Frustrated by a 30-day statute of limitations on whistleblower claims for alleged safety violations, OSHA agreed with the National Labor Relations Board to inform late filers they also can submit their complaints to the NLRB, which allows such claims to be filed for up to six months.
According to OSHA, between 300 and 600 safety-related complaints per year, about 10% of the total, were filed beyond the 30-day deadline, and at least 100 missed the deadline by less than a month.
NLRB General Counsel Richard F. Griffin, Jr. said OSHA filings may also raise claims under the National Labor Relations Act, such as instances of employer retaliation for group complaints concerning unsafe working conditions.
OSHA has given its intake personnel a template notification letter and in-person and telephone talking points to help explain a complainant’s options for filing a charge with the NLRB.
OSHA and NLRB are essentially rewriting the law, says attorney Eric J. Conn of the law firm of Epstein Becker Green.Congress intended that employees file safety-related complaints very quickly, he pointed out, because “it is not a matter of fairness at stake, it is potentially a matter of life and death, where delays in reporting such issues could have grave consequences.”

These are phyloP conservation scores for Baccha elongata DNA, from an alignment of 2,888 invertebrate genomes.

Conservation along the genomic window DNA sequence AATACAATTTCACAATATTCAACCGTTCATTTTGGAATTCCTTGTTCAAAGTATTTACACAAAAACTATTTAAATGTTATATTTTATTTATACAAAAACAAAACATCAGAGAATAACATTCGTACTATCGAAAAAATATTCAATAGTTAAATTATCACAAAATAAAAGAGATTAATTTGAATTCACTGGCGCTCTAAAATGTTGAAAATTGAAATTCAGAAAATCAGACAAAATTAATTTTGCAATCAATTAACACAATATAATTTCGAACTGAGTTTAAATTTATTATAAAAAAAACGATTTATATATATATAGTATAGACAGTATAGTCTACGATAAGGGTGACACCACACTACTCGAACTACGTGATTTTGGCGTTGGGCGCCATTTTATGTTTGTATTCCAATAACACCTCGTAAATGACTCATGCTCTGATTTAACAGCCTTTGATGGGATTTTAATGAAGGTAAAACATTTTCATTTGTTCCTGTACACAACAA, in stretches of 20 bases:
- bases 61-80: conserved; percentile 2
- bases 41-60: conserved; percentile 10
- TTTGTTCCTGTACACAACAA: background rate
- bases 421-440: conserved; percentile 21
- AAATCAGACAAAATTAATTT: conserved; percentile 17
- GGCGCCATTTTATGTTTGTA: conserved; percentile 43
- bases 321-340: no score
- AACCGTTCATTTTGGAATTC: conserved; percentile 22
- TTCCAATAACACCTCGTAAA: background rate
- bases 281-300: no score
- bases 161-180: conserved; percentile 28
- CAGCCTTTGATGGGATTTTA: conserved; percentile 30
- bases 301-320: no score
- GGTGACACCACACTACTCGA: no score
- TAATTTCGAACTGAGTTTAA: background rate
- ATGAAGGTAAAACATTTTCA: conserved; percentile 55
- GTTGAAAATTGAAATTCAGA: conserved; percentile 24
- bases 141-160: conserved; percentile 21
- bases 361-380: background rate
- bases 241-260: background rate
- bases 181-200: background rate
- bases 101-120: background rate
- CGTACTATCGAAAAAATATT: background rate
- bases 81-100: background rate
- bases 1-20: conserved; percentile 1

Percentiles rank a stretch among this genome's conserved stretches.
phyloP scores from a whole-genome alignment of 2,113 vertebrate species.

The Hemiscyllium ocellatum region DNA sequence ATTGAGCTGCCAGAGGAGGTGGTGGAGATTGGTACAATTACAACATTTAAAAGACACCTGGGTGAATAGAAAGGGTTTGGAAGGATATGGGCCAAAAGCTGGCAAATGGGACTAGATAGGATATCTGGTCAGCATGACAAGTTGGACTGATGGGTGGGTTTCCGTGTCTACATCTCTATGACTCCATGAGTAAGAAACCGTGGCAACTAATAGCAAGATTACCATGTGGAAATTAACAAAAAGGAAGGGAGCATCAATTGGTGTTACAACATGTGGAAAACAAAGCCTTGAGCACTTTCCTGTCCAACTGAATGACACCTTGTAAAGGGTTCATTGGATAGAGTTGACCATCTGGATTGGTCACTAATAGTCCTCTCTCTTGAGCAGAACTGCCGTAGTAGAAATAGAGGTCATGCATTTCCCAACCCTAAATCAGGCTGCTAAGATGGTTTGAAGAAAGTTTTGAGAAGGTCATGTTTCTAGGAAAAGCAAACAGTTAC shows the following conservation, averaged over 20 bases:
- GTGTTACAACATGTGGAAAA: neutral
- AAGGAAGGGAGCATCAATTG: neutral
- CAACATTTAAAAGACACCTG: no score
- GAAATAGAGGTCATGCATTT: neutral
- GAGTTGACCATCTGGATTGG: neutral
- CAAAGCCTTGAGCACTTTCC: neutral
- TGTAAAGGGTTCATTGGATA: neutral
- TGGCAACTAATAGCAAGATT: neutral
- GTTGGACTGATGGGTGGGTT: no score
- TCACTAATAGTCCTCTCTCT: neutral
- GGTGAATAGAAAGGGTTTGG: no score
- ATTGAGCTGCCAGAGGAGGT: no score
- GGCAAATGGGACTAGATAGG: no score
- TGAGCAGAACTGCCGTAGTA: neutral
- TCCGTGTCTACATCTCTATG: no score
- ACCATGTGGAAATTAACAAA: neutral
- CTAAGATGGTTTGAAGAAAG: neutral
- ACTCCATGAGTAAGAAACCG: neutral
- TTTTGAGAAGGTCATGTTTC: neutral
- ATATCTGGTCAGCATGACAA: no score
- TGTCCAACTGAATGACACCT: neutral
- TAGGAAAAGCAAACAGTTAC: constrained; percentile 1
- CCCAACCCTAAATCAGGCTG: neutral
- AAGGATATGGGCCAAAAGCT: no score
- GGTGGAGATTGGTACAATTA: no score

He also said an anticipated surge in stale safety claims masquerading as unfair labor practice charges can be expected to drive up the costs of with investigating and litigating meritless claims.
Employers should also be aware of the potentially harsher sanctions, Conn warned, because the NLRB can seek remedies that are not available to OSHA, including injunctive relief and ordering employers to change policies and procedures.
He also expects this new policy will likely result in unions involving themselves more frequently in safety issues because of their greater familiarity with NLRB procedures and personnel.